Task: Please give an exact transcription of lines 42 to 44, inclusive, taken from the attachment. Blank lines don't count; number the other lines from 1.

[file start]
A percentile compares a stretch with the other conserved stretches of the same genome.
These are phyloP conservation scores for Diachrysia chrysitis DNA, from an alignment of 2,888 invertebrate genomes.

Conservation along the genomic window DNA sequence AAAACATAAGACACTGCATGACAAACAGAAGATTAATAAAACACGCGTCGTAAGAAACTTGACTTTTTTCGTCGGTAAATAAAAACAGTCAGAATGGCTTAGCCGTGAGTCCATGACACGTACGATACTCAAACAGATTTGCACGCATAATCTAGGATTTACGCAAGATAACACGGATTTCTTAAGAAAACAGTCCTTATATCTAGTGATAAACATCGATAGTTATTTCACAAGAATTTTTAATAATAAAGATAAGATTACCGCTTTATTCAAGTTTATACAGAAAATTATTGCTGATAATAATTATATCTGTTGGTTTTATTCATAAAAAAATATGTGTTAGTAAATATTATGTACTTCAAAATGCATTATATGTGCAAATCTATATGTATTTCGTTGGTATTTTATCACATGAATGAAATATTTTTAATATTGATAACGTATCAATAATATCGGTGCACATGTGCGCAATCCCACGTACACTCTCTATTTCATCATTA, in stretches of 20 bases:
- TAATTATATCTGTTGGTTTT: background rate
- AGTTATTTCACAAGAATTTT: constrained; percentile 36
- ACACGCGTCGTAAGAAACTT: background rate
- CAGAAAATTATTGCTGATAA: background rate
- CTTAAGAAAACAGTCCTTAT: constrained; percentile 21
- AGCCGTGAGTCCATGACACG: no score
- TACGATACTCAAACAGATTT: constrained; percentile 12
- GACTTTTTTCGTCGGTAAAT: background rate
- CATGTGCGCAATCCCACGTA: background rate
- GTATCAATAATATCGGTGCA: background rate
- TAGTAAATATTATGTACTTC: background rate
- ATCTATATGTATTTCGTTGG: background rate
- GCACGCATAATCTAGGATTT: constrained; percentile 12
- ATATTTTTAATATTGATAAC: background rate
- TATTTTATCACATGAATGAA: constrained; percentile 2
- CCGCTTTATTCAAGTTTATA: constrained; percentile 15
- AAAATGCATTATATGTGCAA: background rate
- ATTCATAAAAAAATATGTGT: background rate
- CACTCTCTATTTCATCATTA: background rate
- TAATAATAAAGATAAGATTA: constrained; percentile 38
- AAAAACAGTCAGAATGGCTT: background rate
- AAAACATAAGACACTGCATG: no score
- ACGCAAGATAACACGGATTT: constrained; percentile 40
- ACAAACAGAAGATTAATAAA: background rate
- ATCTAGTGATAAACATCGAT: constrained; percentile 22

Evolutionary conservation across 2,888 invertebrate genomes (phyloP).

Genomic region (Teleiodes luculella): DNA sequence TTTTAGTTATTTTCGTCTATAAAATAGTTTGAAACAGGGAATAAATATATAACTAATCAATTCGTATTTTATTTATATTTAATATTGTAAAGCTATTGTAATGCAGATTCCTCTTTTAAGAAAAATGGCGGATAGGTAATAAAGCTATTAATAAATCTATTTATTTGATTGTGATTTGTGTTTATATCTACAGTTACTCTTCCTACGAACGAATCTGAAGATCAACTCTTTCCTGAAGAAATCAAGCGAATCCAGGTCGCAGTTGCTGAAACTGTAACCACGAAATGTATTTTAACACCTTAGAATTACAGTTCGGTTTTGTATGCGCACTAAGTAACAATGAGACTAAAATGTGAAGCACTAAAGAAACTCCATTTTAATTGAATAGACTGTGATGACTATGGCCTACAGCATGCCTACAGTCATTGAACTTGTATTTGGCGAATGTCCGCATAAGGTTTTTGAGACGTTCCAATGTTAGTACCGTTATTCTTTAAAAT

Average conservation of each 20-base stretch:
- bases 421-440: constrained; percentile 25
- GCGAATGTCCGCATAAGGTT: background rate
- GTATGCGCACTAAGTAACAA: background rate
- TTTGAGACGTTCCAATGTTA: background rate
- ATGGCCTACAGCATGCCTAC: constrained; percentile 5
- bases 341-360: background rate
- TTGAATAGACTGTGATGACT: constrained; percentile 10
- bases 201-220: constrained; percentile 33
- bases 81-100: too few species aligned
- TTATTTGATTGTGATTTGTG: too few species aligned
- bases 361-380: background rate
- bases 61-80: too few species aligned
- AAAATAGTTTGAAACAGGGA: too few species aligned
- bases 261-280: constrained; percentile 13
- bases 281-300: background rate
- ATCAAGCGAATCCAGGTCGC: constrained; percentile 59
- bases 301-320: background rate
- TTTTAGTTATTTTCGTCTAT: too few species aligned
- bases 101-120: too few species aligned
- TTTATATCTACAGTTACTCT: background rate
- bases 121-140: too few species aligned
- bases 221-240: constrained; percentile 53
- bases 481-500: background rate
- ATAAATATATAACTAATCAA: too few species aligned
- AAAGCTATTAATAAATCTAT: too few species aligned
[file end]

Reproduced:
- bases 361-380: background rate
- bases 61-80: too few species aligned
- AAAATAGTTTGAAACAGGGA: too few species aligned